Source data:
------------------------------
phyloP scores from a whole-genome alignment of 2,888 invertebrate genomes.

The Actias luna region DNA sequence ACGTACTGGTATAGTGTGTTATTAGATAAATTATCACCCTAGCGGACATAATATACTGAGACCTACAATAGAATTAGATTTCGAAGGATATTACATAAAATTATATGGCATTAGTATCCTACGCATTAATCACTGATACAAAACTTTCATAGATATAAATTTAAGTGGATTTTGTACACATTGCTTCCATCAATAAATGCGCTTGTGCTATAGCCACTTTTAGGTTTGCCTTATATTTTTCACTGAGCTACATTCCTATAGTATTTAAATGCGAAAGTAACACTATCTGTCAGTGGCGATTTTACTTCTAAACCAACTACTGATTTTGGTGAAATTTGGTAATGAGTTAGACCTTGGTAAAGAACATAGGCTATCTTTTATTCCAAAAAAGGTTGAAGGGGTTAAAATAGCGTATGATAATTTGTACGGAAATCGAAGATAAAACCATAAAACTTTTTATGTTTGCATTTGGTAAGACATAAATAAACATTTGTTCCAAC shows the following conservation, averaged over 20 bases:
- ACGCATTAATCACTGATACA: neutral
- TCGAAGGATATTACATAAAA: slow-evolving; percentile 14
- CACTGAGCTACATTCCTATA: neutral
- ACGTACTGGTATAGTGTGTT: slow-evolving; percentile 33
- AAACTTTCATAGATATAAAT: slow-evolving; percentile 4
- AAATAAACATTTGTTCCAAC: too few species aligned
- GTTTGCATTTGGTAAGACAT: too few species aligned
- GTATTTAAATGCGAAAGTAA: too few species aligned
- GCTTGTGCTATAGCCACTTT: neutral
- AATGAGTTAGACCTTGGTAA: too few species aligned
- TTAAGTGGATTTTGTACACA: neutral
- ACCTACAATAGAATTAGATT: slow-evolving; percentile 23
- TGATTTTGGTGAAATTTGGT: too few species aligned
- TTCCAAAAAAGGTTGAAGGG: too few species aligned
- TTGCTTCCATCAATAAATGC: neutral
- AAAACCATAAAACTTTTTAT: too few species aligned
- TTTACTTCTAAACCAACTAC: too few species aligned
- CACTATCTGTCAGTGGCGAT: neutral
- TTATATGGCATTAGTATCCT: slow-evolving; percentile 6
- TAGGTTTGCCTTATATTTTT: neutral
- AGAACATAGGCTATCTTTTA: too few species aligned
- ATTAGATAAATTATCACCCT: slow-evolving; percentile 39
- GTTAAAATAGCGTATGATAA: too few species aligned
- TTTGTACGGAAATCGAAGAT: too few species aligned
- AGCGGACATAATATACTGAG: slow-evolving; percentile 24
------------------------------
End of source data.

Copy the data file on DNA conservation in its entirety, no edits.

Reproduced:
phyloP scores from a whole-genome alignment of 2,888 invertebrate genomes.

The Actias luna region DNA sequence ACGTACTGGTATAGTGTGTTATTAGATAAATTATCACCCTAGCGGACATAATATACTGAGACCTACAATAGAATTAGATTTCGAAGGATATTACATAAAATTATATGGCATTAGTATCCTACGCATTAATCACTGATACAAAACTTTCATAGATATAAATTTAAGTGGATTTTGTACACATTGCTTCCATCAATAAATGCGCTTGTGCTATAGCCACTTTTAGGTTTGCCTTATATTTTTCACTGAGCTACATTCCTATAGTATTTAAATGCGAAAGTAACACTATCTGTCAGTGGCGATTTTACTTCTAAACCAACTACTGATTTTGGTGAAATTTGGTAATGAGTTAGACCTTGGTAAAGAACATAGGCTATCTTTTATTCCAAAAAAGGTTGAAGGGGTTAAAATAGCGTATGATAATTTGTACGGAAATCGAAGATAAAACCATAAAACTTTTTATGTTTGCATTTGGTAAGACATAAATAAACATTTGTTCCAAC shows the following conservation, averaged over 20 bases:
- ACGCATTAATCACTGATACA: neutral
- TCGAAGGATATTACATAAAA: slow-evolving; percentile 14
- CACTGAGCTACATTCCTATA: neutral
- ACGTACTGGTATAGTGTGTT: slow-evolving; percentile 33
- AAACTTTCATAGATATAAAT: slow-evolving; percentile 4
- AAATAAACATTTGTTCCAAC: too few species aligned
- GTTTGCATTTGGTAAGACAT: too few species aligned
- GTATTTAAATGCGAAAGTAA: too few species aligned
- GCTTGTGCTATAGCCACTTT: neutral
- AATGAGTTAGACCTTGGTAA: too few species aligned
- TTAAGTGGATTTTGTACACA: neutral
- ACCTACAATAGAATTAGATT: slow-evolving; percentile 23
- TGATTTTGGTGAAATTTGGT: too few species aligned
- TTCCAAAAAAGGTTGAAGGG: too few species aligned
- TTGCTTCCATCAATAAATGC: neutral
- AAAACCATAAAACTTTTTAT: too few species aligned
- TTTACTTCTAAACCAACTAC: too few species aligned
- CACTATCTGTCAGTGGCGAT: neutral
- TTATATGGCATTAGTATCCT: slow-evolving; percentile 6
- TAGGTTTGCCTTATATTTTT: neutral
- AGAACATAGGCTATCTTTTA: too few species aligned
- ATTAGATAAATTATCACCCT: slow-evolving; percentile 39
- GTTAAAATAGCGTATGATAA: too few species aligned
- TTTGTACGGAAATCGAAGAT: too few species aligned
- AGCGGACATAATATACTGAG: slow-evolving; percentile 24